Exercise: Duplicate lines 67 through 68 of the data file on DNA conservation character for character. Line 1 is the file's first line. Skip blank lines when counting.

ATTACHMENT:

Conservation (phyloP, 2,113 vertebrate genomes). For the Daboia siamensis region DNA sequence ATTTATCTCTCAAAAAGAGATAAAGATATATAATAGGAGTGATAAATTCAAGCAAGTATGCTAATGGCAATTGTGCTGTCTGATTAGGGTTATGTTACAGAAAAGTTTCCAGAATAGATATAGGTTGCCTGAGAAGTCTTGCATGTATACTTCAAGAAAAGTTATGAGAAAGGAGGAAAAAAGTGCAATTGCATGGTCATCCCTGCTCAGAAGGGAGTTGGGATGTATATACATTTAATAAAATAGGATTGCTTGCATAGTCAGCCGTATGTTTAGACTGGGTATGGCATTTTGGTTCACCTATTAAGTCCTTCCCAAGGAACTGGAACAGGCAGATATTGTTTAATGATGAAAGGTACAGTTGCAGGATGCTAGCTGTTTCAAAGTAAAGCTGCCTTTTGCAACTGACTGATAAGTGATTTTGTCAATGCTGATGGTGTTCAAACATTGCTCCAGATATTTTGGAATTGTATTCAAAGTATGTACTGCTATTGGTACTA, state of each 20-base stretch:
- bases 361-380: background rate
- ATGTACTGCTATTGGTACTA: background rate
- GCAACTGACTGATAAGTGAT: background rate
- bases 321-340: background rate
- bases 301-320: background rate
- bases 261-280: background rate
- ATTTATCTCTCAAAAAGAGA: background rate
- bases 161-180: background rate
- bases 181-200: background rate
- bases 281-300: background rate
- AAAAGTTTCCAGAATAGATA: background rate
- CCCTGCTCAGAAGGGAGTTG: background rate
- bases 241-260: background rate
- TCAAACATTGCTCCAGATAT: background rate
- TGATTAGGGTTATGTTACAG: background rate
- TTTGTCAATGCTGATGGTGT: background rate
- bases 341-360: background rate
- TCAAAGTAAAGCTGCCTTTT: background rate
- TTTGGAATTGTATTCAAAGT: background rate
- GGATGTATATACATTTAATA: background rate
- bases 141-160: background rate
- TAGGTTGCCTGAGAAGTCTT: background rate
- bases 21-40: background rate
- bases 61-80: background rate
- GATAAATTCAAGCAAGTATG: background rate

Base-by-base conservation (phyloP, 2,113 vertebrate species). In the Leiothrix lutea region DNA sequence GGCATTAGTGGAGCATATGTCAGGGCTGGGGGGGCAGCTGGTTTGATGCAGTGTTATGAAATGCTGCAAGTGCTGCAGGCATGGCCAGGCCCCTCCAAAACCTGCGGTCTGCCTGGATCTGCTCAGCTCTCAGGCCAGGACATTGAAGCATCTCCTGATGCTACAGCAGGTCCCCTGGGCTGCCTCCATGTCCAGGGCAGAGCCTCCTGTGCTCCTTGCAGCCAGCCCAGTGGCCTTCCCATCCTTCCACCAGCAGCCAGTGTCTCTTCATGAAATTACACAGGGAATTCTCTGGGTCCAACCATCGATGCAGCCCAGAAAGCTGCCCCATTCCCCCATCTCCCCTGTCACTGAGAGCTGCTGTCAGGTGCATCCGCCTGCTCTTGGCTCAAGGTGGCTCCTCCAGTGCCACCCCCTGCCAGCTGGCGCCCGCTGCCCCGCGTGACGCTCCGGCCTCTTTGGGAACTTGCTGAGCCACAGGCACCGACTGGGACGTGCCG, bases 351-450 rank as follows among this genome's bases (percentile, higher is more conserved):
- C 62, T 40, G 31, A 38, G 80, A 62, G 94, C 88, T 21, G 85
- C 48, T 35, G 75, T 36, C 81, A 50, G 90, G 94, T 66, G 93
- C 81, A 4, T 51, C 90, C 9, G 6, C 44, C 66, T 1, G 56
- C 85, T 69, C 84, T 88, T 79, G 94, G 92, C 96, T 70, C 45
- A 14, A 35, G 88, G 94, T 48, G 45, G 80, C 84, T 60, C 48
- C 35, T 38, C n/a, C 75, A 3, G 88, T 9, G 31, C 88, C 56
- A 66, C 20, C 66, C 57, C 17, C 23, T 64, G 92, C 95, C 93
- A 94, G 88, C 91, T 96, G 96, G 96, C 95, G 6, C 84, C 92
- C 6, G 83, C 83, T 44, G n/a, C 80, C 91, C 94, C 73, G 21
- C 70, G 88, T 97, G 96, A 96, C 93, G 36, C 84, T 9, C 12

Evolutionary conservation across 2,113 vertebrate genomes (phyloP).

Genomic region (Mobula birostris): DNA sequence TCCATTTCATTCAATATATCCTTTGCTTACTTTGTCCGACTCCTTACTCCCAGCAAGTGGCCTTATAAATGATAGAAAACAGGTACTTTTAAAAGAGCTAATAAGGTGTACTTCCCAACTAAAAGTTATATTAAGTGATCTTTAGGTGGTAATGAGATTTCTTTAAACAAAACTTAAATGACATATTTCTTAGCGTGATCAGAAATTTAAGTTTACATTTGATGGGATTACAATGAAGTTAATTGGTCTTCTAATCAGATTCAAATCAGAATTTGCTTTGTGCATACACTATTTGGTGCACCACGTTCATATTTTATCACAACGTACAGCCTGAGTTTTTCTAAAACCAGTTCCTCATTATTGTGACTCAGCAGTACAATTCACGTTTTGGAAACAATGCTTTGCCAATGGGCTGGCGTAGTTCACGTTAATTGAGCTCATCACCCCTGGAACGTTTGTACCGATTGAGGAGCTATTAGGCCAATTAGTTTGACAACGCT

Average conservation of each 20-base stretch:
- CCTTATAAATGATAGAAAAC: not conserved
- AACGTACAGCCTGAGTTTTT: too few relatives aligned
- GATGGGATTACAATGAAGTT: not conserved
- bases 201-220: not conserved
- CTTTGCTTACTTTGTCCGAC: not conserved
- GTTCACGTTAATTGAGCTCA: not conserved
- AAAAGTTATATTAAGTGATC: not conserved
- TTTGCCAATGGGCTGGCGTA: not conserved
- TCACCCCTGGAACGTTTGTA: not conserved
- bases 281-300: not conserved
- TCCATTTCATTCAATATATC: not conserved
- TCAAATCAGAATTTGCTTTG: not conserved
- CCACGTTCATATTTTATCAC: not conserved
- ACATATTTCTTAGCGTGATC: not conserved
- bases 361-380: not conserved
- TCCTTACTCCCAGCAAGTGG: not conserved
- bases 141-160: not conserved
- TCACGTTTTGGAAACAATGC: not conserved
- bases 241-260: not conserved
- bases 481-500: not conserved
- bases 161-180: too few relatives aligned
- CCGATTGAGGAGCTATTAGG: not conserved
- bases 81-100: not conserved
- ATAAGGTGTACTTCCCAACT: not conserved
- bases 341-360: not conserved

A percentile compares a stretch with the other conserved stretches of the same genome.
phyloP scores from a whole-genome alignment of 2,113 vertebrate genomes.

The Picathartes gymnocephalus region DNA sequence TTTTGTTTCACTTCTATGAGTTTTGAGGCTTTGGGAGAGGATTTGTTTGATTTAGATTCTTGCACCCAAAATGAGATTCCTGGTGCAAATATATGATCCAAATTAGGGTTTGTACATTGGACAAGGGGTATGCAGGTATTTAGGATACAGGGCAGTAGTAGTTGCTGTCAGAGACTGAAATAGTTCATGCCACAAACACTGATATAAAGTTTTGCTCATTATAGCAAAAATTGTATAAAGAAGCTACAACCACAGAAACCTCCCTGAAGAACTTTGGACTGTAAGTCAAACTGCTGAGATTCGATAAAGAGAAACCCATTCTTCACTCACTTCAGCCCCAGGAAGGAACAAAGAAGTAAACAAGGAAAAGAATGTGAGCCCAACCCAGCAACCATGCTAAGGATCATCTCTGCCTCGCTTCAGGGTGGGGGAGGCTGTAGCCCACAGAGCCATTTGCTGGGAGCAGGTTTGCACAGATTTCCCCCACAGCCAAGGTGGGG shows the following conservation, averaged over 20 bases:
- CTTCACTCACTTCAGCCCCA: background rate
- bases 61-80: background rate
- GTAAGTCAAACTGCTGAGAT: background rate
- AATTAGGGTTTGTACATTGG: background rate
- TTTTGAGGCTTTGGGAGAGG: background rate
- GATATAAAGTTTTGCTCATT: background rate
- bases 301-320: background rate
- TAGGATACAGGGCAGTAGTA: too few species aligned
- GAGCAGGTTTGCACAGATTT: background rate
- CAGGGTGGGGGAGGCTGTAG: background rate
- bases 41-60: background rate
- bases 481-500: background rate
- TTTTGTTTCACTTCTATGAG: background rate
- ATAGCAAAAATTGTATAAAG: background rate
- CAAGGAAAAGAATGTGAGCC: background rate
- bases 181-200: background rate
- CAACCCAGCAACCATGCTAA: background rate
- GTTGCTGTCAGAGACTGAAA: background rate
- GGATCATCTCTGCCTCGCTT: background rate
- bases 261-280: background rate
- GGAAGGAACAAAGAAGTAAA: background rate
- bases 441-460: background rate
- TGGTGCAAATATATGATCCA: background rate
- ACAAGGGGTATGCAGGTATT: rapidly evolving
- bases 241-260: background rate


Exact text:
phyloP scores from a whole-genome alignment of 2,113 vertebrate genomes.

The Picathartes gymnocephalus region DNA sequence TTTTGTTTCACTTCTATGAGTTTTGAGGCTTTGGGAGAGGATTTGTTTGATTTAGATTCTTGCACCCAAAATGAGATTCCTGGTGCAAATATATGATCCAAATTAGGGTTTGTACATTGGACAAGGGGTATGCAGGTATTTAGGATACAGGGCAGTAGTAGTTGCTGTCAGAGACTGAAATAGTTCATGCCACAAACACTGATATAAAGTTTTGCTCATTATAGCAAAAATTGTATAAAGAAGCTACAACCACAGAAACCTCCCTGAAGAACTTTGGACTGTAAGTCAAACTGCTGAGATTCGATAAAGAGAAACCCATTCTTCACTCACTTCAGCCCCAGGAAGGAACAAAGAAGTAAACAAGGAAAAGAATGTGAGCCCAACCCAGCAACCATGCTAAGGATCATCTCTGCCTCGCTTCAGGGTGGGGGAGGCTGTAGCCCACAGAGCCATTTGCTGGGAGCAGGTTTGCACAGATTTCCCCCACAGCCAAGGTGGGG shows the following conservation, averaged over 20 bases: